Beauty is Shape By Pauline Weston Thomas for Fashion-Era com

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1914 -18 Changes for Women

Socio economic changes that occurred during the First World War 1914-18 and became accepted, changed the role of women in a way that no amount of campaigning by a few liberated ladies could have.

The Flapper

The costume history image in our minds of a woman of the 'Roaring Twenties' is actually likely to be the image of a flapper. Flappers did not truly emerge until 1926.  Flapper fashion embraced all things and styles modern.  A fashionable flapper had short sleek hair, a shorter than average shapeless shift dress, a chest as flat as a board, wore make up and applied it in public, smoked with a long cigarette holder, exposed her limbs and epitomised the spirit of a reckless rebel who danced the nights away in the Jazz Age.  The French called the flapper fashion style the 'garconne'.   

Attainable Fashion for All

High fashion until the twenties had been for the richer women of society.  But because construction of the flapper's dress was less complicated than earlier fashions, women were much more successful at home dressmaking a flapper dress which was a straight shift.  It was easier to produce up to date plain flapper fashions quickly using flapper fashion Butterick dress patterns. 

The flapper fashion style flourished amid the middle classes negating differences between themselves and the truly rich, but continuing to highlight some differences with the really poor.  The really rich still continued to wear beautifully embellished silk garments for evening, but the masses revelled in their new found sophistication of very fashionable flapper clothes.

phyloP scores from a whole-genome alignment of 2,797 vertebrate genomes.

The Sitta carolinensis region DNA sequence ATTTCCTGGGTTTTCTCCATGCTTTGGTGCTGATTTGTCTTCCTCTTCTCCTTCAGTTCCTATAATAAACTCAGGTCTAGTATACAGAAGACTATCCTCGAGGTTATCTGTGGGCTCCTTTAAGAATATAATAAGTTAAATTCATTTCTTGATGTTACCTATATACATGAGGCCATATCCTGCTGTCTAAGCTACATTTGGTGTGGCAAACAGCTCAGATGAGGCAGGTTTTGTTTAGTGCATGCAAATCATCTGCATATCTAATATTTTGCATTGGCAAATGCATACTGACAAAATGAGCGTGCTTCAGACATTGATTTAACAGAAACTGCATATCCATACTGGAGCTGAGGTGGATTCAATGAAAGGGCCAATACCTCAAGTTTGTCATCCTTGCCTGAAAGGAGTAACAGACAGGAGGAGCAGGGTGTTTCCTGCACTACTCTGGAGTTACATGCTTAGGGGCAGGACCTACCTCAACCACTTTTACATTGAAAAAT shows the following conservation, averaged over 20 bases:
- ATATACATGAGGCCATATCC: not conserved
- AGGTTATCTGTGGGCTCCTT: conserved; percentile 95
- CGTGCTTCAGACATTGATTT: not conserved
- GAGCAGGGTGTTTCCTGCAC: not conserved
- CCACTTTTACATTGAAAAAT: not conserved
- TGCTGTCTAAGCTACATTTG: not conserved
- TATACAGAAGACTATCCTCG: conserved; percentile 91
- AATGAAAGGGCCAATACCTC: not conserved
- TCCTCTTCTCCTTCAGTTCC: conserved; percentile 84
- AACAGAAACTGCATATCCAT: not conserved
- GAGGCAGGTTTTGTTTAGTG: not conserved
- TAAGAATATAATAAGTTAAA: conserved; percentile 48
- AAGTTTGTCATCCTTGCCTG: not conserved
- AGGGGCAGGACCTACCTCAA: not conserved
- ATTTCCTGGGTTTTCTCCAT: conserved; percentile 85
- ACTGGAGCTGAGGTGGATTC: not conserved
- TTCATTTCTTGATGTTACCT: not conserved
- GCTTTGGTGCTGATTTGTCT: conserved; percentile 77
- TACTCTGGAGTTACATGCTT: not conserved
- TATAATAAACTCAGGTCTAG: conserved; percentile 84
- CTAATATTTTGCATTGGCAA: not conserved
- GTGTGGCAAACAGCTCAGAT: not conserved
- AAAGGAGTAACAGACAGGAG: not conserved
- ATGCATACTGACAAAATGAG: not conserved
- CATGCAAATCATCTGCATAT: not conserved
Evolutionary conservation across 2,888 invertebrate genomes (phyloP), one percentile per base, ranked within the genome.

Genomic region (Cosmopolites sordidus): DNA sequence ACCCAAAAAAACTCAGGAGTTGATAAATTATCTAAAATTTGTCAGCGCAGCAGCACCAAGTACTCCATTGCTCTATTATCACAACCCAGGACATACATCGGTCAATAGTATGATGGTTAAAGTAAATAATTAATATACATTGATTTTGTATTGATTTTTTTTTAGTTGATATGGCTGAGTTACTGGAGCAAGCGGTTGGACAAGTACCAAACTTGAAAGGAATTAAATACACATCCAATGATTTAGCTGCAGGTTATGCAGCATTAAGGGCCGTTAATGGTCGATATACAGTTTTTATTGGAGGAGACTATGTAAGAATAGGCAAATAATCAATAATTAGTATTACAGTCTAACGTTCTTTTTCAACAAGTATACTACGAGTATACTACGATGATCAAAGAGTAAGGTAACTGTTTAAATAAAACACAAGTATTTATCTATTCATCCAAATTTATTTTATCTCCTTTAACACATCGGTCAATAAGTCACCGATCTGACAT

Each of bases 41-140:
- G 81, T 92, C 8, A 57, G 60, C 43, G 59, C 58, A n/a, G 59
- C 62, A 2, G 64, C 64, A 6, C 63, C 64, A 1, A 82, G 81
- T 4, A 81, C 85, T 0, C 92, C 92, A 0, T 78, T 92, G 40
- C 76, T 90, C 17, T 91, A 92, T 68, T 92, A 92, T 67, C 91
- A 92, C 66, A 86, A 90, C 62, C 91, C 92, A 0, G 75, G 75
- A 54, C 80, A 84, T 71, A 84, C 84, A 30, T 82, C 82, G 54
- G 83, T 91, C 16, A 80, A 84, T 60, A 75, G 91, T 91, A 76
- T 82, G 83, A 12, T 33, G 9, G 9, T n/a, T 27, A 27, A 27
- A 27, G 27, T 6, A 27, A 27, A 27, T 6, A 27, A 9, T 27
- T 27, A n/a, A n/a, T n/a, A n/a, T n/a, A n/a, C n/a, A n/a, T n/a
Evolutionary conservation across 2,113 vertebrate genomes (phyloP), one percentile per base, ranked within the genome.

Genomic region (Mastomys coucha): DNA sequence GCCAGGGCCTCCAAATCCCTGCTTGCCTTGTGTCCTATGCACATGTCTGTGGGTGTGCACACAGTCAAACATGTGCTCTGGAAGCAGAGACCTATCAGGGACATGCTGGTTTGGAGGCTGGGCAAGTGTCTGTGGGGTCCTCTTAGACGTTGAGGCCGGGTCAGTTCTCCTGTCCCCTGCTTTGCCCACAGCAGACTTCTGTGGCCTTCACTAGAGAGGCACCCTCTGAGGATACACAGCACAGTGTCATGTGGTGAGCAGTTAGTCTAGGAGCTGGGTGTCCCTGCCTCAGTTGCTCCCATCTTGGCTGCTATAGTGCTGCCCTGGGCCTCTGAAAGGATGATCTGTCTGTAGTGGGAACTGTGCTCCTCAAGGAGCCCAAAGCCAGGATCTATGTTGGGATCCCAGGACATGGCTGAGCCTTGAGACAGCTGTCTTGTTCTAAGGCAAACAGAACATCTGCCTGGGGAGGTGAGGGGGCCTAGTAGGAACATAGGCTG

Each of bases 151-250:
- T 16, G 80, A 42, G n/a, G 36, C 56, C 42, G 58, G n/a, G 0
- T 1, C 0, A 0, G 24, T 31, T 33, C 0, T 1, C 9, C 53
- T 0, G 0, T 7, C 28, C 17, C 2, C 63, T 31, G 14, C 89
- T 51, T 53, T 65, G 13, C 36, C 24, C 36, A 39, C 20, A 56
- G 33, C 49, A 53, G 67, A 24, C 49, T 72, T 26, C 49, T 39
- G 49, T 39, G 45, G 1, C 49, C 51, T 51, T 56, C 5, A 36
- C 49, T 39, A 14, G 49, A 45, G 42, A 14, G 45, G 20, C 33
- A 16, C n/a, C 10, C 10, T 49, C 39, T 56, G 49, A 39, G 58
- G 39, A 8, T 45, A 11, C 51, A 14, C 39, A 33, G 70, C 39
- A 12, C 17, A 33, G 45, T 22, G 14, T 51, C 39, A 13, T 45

The Short Skirt Misconception of the Twenties

New students of costume history often mistakenly assume that all dresses day and evening were short in every year of the twenties and that flappers were the only fashion style of the twenties.  Dress and coat lengths were actually calf length and quite long for most of the decade.  Shortness is a popular misconception reinforced by the availability of moving film of the Charleston dance which shows very visible knees and legs on the dancing flappers.

Skirts only revealed the knee briefly between 1926 and 1928, and this was the only period when evening dresses were short in line with day dress lengths. This was the flapper period.

Dating the Twenties Hemline

From 1913 the hemline had begun to show a little ankle.

Between 1916 and 1929 hemlines rose steadily, faltered then rose again.

In 1918 skirt lengths were just below calf length.


Calf length loose dresses circa 1918 compared with those of 1920 where the waist has shown a definite drop, but the length remains steady around the calf area.


In 1919 skirt lengths were calf length.

Between 1920 and 1924 skirts remained calf length with fluctuations of an inch or two according to garment style.  Skirts were actually still rather long, but were designed to confuse.  


The Elusive Hemline of the 1920s.

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Gradually by degrees they gave the illusion of being first long and then shorter with dipping, scalloped and handkerchief hemlines in floating fabrics.  It was only in 1925 that skirts rose 14 to 16 inches (45 to 50 cm) from the ground making the shorter hemline we associate with the era.

By 1926 skirts were at their shortest in the Twenties decade and showed the knee until 1928. The whole leg as far as the kneecap was revealed.